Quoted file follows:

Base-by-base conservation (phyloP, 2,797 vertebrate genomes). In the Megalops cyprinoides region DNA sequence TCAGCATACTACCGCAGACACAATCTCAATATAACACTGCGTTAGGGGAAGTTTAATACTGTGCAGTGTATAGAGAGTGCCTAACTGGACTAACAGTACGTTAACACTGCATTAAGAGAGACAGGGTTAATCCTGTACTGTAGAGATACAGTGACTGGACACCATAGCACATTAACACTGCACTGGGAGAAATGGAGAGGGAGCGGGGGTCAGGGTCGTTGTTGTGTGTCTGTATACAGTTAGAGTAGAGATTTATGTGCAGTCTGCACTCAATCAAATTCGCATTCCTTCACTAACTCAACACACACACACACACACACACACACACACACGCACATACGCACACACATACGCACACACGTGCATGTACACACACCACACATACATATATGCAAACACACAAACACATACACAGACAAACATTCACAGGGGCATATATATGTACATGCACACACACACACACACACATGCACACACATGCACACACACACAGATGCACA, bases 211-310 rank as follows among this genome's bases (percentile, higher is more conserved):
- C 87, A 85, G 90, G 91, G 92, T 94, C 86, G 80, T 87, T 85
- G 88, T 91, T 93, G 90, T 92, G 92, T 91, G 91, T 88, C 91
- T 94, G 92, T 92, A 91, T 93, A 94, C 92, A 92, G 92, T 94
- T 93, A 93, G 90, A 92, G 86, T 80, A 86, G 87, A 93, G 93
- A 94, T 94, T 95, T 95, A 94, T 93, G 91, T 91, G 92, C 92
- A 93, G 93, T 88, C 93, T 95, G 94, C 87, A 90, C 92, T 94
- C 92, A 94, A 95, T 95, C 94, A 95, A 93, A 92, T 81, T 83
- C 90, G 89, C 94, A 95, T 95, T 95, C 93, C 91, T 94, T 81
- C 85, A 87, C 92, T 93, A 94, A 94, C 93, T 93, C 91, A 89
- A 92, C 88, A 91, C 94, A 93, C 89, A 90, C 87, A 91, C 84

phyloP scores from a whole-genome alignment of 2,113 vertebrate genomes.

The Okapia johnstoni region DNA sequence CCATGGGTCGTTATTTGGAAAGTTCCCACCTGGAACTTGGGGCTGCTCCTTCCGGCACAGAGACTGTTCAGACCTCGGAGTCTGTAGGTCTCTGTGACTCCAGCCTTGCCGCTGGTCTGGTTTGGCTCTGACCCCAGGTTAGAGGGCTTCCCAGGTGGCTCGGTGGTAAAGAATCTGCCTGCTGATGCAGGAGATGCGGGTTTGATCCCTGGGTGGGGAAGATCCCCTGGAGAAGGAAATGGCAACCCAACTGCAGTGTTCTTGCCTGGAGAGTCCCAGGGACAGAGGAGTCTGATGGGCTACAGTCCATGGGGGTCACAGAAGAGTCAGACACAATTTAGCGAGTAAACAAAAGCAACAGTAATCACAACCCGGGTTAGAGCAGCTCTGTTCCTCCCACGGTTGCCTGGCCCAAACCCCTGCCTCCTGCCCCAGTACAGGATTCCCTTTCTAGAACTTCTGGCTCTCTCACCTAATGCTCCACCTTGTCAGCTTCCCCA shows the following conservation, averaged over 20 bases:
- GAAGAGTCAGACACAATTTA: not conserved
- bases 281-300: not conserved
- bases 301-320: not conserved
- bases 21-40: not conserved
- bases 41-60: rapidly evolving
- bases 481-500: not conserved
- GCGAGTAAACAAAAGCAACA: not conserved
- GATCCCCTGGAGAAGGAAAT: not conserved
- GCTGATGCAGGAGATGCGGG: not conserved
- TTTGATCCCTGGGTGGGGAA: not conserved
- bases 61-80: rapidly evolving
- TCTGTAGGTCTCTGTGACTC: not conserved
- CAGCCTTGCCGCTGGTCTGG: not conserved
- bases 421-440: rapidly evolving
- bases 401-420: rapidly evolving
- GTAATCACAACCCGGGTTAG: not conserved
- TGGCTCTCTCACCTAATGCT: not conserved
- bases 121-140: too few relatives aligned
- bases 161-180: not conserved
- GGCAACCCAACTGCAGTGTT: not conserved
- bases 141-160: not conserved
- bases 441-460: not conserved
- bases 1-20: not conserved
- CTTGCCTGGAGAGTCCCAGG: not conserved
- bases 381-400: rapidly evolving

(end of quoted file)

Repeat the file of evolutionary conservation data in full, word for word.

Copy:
Base-by-base conservation (phyloP, 2,797 vertebrate genomes). In the Megalops cyprinoides region DNA sequence TCAGCATACTACCGCAGACACAATCTCAATATAACACTGCGTTAGGGGAAGTTTAATACTGTGCAGTGTATAGAGAGTGCCTAACTGGACTAACAGTACGTTAACACTGCATTAAGAGAGACAGGGTTAATCCTGTACTGTAGAGATACAGTGACTGGACACCATAGCACATTAACACTGCACTGGGAGAAATGGAGAGGGAGCGGGGGTCAGGGTCGTTGTTGTGTGTCTGTATACAGTTAGAGTAGAGATTTATGTGCAGTCTGCACTCAATCAAATTCGCATTCCTTCACTAACTCAACACACACACACACACACACACACACACACACGCACATACGCACACACATACGCACACACGTGCATGTACACACACCACACATACATATATGCAAACACACAAACACATACACAGACAAACATTCACAGGGGCATATATATGTACATGCACACACACACACACACACATGCACACACATGCACACACACACAGATGCACA, bases 211-310 rank as follows among this genome's bases (percentile, higher is more conserved):
- C 87, A 85, G 90, G 91, G 92, T 94, C 86, G 80, T 87, T 85
- G 88, T 91, T 93, G 90, T 92, G 92, T 91, G 91, T 88, C 91
- T 94, G 92, T 92, A 91, T 93, A 94, C 92, A 92, G 92, T 94
- T 93, A 93, G 90, A 92, G 86, T 80, A 86, G 87, A 93, G 93
- A 94, T 94, T 95, T 95, A 94, T 93, G 91, T 91, G 92, C 92
- A 93, G 93, T 88, C 93, T 95, G 94, C 87, A 90, C 92, T 94
- C 92, A 94, A 95, T 95, C 94, A 95, A 93, A 92, T 81, T 83
- C 90, G 89, C 94, A 95, T 95, T 95, C 93, C 91, T 94, T 81
- C 85, A 87, C 92, T 93, A 94, A 94, C 93, T 93, C 91, A 89
- A 92, C 88, A 91, C 94, A 93, C 89, A 90, C 87, A 91, C 84

phyloP scores from a whole-genome alignment of 2,113 vertebrate genomes.

The Okapia johnstoni region DNA sequence CCATGGGTCGTTATTTGGAAAGTTCCCACCTGGAACTTGGGGCTGCTCCTTCCGGCACAGAGACTGTTCAGACCTCGGAGTCTGTAGGTCTCTGTGACTCCAGCCTTGCCGCTGGTCTGGTTTGGCTCTGACCCCAGGTTAGAGGGCTTCCCAGGTGGCTCGGTGGTAAAGAATCTGCCTGCTGATGCAGGAGATGCGGGTTTGATCCCTGGGTGGGGAAGATCCCCTGGAGAAGGAAATGGCAACCCAACTGCAGTGTTCTTGCCTGGAGAGTCCCAGGGACAGAGGAGTCTGATGGGCTACAGTCCATGGGGGTCACAGAAGAGTCAGACACAATTTAGCGAGTAAACAAAAGCAACAGTAATCACAACCCGGGTTAGAGCAGCTCTGTTCCTCCCACGGTTGCCTGGCCCAAACCCCTGCCTCCTGCCCCAGTACAGGATTCCCTTTCTAGAACTTCTGGCTCTCTCACCTAATGCTCCACCTTGTCAGCTTCCCCA shows the following conservation, averaged over 20 bases:
- GAAGAGTCAGACACAATTTA: not conserved
- bases 281-300: not conserved
- bases 301-320: not conserved
- bases 21-40: not conserved
- bases 41-60: rapidly evolving
- bases 481-500: not conserved
- GCGAGTAAACAAAAGCAACA: not conserved
- GATCCCCTGGAGAAGGAAAT: not conserved
- GCTGATGCAGGAGATGCGGG: not conserved
- TTTGATCCCTGGGTGGGGAA: not conserved
- bases 61-80: rapidly evolving
- TCTGTAGGTCTCTGTGACTC: not conserved
- CAGCCTTGCCGCTGGTCTGG: not conserved
- bases 421-440: rapidly evolving
- bases 401-420: rapidly evolving
- GTAATCACAACCCGGGTTAG: not conserved
- TGGCTCTCTCACCTAATGCT: not conserved
- bases 121-140: too few relatives aligned
- bases 161-180: not conserved
- GGCAACCCAACTGCAGTGTT: not conserved
- bases 141-160: not conserved
- bases 441-460: not conserved
- bases 1-20: not conserved
- CTTGCCTGGAGAGTCCCAGG: not conserved
- bases 381-400: rapidly evolving